In reaction to public support for universal health care coverage, some Maine health care reform advocates promote a public option. From my perspective as a physician who has advocated for universal coverage, a public option is not enough.

First, a public option will never cover everyone, and will do nothing to control health care costs. A relatively small number of people would be enrolled, and the plan would have limited bargaining power. It is likely that many of the sickest of Maine’s uninsured would join a public option plan, essentially making the plan a high-risk pool. This dynamic would drive the public option prices higher. Health insurance plans will always be unaffordable unless a healthy patient pool balances the sickest.

In contrast, universal coverage would put everyone in a single large risk pool, giving the state the bargaining power to achieve cost control. Maine would negotiate global budgets with hospitals, negotiate drug prices and set fair fee schedules for providers. Streamlining payment would offer vast cost savings. With a simplified system, providers would face just one set of billing rules and processes, greatly reducing their operating costs. Having everyone in the system limits opportunities for unscrupulous providers to exploit desperate patients.

Second, a public option will not improve efficiency or reduce waste. At least three major reports estimate that 30 percent to 35 percent of America’s $3 trillion annual health care expenses is not spent on effective care. None of this waste disappears by adding one more insurance “option.” Without transformative change, some hospitals will continue to have 1.5 insurance-related clerical jobs for every bed they operate. Physicians will continue to spend time and money fighting insurance company barriers, negotiating multiple different plan coverage options and pharmacy formulas and restrictions and dealing with duplicative documentation efforts. Patients will continue to negotiate the hassle of annual enrollment with its array of options and guesswork about what plan will meet their future health care needs.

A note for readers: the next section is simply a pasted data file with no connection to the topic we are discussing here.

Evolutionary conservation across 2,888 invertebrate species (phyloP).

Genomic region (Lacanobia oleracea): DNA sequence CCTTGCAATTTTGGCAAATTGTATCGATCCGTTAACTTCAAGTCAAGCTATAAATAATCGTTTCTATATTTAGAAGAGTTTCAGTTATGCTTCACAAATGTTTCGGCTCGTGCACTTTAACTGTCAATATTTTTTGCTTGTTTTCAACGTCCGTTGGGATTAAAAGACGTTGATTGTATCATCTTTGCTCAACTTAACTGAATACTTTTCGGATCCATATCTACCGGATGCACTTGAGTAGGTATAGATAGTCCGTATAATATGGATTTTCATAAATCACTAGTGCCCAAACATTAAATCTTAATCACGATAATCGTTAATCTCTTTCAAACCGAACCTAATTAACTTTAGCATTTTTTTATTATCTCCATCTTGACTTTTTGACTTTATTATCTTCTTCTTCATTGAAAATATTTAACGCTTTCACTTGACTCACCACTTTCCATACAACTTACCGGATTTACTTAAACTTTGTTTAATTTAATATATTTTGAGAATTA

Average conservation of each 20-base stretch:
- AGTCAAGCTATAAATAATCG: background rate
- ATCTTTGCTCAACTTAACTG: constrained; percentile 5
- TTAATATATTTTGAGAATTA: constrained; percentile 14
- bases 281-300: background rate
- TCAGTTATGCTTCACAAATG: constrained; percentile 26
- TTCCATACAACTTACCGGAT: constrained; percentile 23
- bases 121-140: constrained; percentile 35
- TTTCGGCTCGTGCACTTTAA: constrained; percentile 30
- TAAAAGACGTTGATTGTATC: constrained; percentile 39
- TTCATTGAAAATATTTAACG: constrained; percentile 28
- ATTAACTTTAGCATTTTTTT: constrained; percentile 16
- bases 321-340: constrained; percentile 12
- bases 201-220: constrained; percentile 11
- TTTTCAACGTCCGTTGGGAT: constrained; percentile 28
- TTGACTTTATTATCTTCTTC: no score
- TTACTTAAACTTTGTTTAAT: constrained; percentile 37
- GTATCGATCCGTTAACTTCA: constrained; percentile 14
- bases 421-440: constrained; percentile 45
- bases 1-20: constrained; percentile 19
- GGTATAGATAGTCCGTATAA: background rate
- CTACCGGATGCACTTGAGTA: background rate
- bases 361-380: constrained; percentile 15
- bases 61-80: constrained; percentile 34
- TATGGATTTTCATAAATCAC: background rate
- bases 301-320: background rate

Third, like current health insurance, public option funding will be through premiums and co-pays, least affordable to those in the greatest need. Some Mainers can’t or won’t pay those premiums and will go without coverage. Patients will risk serious illness or financial disaster or both. They will continue to delay seeking providers, to skip dosages or decline prescriptions, or to delay or refuse essential tests or procedures because they can’t afford them.

Fourth, adding a public option maintains Maine’s current employer-based health insurance system. Job changes that many people experience each year mean loss of insurance. (Currently, 1 in 4 Americans goes through an uninsured period annually.) Those who get new insurance often must search for a new doctor, and work with new co-pays and deductibles.

Finally, a “public option” fails to assist Mainers who have insurance. Thousands would still have high deductibles. They would still be restrained by networks that restrict choice of doctors and hospitals. They would still be forced to be on constant guard for surprise medical bills and charges, even when they go to in-network hospitals. Thousands still would not have access to dentistry, eyeglasses and hearing aids.

Each of these problems would be resolved by passing one of the federal “Medicare for All” bills, HR 1384 and S.1129, or by enacting a state-based single-payer type of plan such as L.D. 1611. Each of these plans features tax-funded comprehensive benefits with no premiums, no co-pays, no surprise bills and patient choice of doctors and hospitals.

It remains unlikely that the U.S. Congress will enact “Medicare for All” soon. Maine can lead by enacting a state-based single-payer type of plan that would provide coverage for an estimated 650,000 individuals, and supplemental coverage for those Mainers with Medicare, Medicaid and Veterans Affairs benefits.

Why settle for a public option? Why continue the nightmarish tangle of public and private options, with people constantly moving on and off? Why perpetuate a dysfunctional, wasteful, expensive system that does not meet Mainers’ health care needs? Why not just pay for health care with taxes, cover everyone and make services free at time of use? Why not work for a single state health plan that would control costs, save lives and improve Mainers’ health? We cannot afford to wait.


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